Why It's Okay To Not Be Okay When Transitioning From High School To College

After high school graduation, we were filled with excitement and nervous jitters as we entered a “new path of life.”  The summer in between senior year of high school and freshman year of college was bittersweet; we spent all of our time with our best friends because we weren’t sure how well these friendships would last once we all went away to school. It was finally move in day; we unpacked our things, decorated our rooms and said our goodbyes to our parents. We all had a new type of freedom that we didn’t know what to do with.

If you are anything like me, this excitement wore off quickly. Freshman year is a difficult transition, going from classrooms of 30 or less to classrooms of 150 or more. If you feel like you go through your entire day feeling small in a crowd of 22,000 people, you are not alone. If you relate to any of this, keep reading to find out what helps many students, like myself, ease into this transition.

WVU offers so many outlets to vocalize your feelings and ways to get involved. It’s sometimes difficult to tell your loved ones about the way you feel, but surprisingly, it’s easier to tell a third-party who knows nothing about you. WVU’s Carruth Center (counseling) is open 8:15 a.m. to  8:00 p.m. Monday through Thursday, and on Friday from 8:15 p.m. to 4:45 p.m. The Carruth Center offers walk-in appointments as well as scheduled appointments (just call 304-293-4431).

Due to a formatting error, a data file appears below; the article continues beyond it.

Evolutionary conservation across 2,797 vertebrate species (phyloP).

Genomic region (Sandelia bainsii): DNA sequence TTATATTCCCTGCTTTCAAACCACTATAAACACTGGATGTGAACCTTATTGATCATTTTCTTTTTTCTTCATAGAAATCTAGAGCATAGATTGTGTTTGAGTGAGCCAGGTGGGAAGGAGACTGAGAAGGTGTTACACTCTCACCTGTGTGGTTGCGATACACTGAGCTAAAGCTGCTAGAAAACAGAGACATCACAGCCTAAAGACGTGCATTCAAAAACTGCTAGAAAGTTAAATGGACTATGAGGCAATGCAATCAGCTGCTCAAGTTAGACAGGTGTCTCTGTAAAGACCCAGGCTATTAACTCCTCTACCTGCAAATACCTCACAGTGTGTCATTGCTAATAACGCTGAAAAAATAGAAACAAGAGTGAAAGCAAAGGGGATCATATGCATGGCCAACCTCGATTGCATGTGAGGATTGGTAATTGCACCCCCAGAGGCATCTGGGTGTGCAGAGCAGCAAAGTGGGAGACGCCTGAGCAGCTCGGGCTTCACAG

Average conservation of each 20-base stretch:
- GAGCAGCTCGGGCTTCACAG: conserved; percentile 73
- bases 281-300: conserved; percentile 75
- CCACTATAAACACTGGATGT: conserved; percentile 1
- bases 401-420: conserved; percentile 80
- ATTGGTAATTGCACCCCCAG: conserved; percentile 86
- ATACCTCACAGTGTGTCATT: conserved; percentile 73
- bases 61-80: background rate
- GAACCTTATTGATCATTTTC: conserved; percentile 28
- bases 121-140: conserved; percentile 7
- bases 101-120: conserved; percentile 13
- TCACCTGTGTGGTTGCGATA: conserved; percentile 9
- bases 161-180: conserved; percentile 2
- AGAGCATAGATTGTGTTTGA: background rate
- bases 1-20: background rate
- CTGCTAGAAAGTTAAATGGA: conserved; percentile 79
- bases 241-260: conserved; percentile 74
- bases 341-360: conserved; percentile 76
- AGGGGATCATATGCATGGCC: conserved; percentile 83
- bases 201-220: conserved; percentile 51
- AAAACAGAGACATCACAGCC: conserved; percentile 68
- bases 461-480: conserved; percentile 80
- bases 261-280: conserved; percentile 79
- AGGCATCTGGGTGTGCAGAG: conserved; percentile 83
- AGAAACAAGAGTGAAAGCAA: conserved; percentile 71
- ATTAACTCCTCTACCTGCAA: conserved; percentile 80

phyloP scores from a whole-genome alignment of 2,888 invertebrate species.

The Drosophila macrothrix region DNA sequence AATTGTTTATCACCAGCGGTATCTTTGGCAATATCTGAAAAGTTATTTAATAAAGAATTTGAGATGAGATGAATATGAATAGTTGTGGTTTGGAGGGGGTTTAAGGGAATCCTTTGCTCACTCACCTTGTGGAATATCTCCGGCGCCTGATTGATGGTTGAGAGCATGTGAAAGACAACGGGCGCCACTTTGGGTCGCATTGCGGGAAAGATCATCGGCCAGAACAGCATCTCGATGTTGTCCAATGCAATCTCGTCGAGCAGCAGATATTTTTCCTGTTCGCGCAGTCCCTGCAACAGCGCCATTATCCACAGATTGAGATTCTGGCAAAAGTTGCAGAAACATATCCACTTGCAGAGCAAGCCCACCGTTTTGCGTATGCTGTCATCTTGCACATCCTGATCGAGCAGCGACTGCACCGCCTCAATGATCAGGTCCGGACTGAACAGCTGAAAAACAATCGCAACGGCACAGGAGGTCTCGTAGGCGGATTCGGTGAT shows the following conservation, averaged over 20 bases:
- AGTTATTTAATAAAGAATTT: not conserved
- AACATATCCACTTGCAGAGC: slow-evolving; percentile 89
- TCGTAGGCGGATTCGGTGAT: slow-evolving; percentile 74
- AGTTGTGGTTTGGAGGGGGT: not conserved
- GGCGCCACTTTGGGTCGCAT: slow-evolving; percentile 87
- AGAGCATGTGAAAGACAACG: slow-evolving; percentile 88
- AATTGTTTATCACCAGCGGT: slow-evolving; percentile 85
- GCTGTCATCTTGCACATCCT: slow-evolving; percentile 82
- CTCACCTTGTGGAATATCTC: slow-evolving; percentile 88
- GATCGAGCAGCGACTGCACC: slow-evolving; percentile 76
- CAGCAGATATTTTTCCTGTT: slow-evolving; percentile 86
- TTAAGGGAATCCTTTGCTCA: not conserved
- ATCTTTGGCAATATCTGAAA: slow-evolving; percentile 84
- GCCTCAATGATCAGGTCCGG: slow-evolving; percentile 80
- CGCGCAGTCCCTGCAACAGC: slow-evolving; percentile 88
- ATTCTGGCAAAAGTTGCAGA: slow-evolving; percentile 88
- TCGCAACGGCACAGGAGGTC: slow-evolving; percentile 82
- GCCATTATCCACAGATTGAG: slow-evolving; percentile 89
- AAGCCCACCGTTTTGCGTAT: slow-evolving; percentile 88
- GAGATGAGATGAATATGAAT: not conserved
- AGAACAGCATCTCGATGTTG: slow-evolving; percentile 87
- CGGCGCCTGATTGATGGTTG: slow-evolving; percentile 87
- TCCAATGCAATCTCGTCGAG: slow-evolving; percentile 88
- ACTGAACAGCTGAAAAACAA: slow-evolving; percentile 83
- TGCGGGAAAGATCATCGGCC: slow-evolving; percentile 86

Getting involved is so important in helping you find your place and purpose on such a large campus.  There are hundreds of student organizations through WVU, so you are bound to find one that suits you.   

Coming from someone who has had an extremely rough transition into college, I don’t hesitate when I say that getting involved and talking about my feelings has helped me head in the right direction. It is important to realize that setbacks happen, bad days happen often and that is okay. Even when you see friends or strangers posting photos on social media where they are smiling ear to ear, remember that their lives are not perfect—we only share our best selves online.

For anyone with questions about ways to get involved or anyone who just needs someone to talk to, don’t hesitate to contact me at [email protected]. I’m always open to talk!